Myanmar

Fishermen in Myanmar

FSP in Myanmar currently focusses on generating evidence for enabling key stakeholders, especially the new Myanmar government, to promote broad-based agricultural transformation and rural economic growth. The project’s carefully targeted and focused research, together with policy analysis and engagement, is designed to improve public policies and investments. Activities are undertaken in a way that strengthens coordination among key stakeholders –government, private sector, civil society and donors. The anticipated outcomes are a policy environment that enhances smallholder productivity and income growth, and encourages domestic and international agribusiness investment.

Local Partners:

Centre for Economic and Social Development
Yezin Agricultural University

Status: Core-funded country and Associate Award
Funding Dates:

Components: C1-C2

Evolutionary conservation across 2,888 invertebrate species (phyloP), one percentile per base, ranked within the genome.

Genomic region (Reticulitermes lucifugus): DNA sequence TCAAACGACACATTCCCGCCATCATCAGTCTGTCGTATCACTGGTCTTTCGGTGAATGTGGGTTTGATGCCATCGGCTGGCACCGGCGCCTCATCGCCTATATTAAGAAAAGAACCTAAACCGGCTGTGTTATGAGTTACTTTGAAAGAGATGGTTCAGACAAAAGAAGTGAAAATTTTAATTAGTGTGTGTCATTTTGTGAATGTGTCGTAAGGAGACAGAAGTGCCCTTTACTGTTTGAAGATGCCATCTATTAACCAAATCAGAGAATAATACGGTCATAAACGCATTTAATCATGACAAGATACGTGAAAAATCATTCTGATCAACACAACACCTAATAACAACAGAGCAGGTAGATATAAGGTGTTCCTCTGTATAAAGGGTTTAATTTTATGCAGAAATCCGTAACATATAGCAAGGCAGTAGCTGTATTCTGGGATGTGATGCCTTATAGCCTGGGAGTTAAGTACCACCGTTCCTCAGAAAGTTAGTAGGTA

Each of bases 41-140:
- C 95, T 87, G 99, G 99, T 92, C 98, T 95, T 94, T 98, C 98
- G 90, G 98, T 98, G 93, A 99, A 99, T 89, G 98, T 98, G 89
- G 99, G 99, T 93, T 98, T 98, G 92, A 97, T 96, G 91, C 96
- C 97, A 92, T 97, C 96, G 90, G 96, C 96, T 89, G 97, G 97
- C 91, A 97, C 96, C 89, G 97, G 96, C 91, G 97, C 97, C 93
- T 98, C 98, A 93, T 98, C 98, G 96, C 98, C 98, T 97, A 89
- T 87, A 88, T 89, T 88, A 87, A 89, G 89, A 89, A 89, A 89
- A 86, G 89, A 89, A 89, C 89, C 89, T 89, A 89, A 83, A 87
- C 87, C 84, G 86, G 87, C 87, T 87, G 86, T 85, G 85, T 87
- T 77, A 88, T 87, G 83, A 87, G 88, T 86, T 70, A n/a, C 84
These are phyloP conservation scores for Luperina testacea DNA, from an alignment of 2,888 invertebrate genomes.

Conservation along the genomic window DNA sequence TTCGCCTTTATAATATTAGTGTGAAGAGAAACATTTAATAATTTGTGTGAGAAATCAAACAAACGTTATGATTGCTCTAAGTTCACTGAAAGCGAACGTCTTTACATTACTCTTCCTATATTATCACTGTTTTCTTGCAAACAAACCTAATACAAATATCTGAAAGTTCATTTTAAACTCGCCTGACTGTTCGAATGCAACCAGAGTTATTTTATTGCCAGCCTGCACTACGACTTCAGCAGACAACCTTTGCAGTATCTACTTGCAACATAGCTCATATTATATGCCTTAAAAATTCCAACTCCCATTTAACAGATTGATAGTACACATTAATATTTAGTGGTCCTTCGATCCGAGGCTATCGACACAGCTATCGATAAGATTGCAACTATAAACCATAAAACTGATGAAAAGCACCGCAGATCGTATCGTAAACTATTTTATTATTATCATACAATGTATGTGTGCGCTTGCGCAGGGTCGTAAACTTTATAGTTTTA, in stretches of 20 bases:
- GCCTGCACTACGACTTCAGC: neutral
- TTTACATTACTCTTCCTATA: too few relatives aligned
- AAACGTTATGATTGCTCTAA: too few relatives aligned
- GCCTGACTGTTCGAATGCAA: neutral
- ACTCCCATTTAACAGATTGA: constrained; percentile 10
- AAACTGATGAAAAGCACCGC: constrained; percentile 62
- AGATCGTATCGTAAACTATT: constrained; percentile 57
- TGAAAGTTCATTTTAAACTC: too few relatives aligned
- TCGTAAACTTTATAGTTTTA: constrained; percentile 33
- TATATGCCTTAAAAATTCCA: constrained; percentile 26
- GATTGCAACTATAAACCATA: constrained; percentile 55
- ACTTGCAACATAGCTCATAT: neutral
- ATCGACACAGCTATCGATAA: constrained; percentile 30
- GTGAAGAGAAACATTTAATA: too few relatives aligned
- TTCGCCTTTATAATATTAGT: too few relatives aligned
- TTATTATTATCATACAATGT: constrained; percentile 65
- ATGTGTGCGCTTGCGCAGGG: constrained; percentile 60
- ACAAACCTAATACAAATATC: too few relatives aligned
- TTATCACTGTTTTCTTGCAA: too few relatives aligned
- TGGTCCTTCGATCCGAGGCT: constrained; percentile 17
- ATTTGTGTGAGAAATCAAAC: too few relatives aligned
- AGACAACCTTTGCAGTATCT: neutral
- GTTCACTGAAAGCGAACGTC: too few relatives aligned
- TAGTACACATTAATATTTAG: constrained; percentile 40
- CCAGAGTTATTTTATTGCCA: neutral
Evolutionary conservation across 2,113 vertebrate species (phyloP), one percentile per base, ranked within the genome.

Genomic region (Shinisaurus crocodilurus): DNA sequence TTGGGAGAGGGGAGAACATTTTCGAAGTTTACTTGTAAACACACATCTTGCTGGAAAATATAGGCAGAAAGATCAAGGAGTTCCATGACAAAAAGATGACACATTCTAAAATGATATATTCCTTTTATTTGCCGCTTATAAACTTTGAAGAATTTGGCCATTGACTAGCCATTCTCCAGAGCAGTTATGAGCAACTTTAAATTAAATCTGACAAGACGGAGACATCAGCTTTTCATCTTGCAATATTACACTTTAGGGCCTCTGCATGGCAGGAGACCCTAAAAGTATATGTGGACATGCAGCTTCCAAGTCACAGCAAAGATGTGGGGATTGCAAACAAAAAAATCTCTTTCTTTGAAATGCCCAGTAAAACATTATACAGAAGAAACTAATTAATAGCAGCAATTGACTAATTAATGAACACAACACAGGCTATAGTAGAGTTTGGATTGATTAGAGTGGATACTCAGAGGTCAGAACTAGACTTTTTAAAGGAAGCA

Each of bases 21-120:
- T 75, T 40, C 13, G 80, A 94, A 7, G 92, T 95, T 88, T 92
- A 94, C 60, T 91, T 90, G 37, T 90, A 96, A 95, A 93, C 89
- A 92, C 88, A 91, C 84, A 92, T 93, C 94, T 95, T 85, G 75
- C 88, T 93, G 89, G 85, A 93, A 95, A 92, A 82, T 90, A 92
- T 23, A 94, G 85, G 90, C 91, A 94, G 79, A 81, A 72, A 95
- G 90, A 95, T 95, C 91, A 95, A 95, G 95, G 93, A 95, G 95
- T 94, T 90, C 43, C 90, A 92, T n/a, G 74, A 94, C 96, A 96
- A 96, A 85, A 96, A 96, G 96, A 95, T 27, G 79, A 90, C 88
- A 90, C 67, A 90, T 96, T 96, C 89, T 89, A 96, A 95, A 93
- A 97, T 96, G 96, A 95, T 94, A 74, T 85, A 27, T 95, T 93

Project Leaders:
Duncan Boughton, Professor, International Development, MSU
Paul Dorosh, Division Director, DSG, IFPRI

Photo: Fishermen in Myanmar (credit: Benjamin Belton)

  • Kyan Htoo and Khaing Wah Soe, December 2017 12/08/2017

    “Freedom of Crop Choice” Brings Prosperity to Myanmar’s Farmers

    Until recently, the government of Myanmar, previously named Burma, forced all farmers with designated paddy land to grow rice on these plots. The goal was to ensure national self-sufficiency in rice production. The Feed the Future Innovation Lab for Food Security Policy (FSP) in Myanmar has advocated for relaxing these restrictions, to allow farmers the freedom to farm whichever crops they prefer. The government was responsive to these messages, and lifted restrictions on the choice of field crops that could be grown on paddy land. Already, after only a couple of years, the change in crop management has allowed farmers to generate much more income from crops such as beans.

  • FSP Myanmar Team 06/30/2017

    Myanmar Aquaculture-Agriculture Survey: Results and Dissemination Workshop

    A workshop to present the results from a detailed study of aquaculture, agriculture and the rural economy in 40 villages in four townships in Yangon and Ayeyawaddy Regions. Yangon, Myanmar. June 30, 2017.

  • Ben Belton 06/01/2017

    Feeding on Farm Fish

    Aquaculture sector is fast developing in Myanmar and South East Asia. What are the nutritional differences between farm fish and wild fish? It's about micronutrients. An FSP blog on Agrilinks.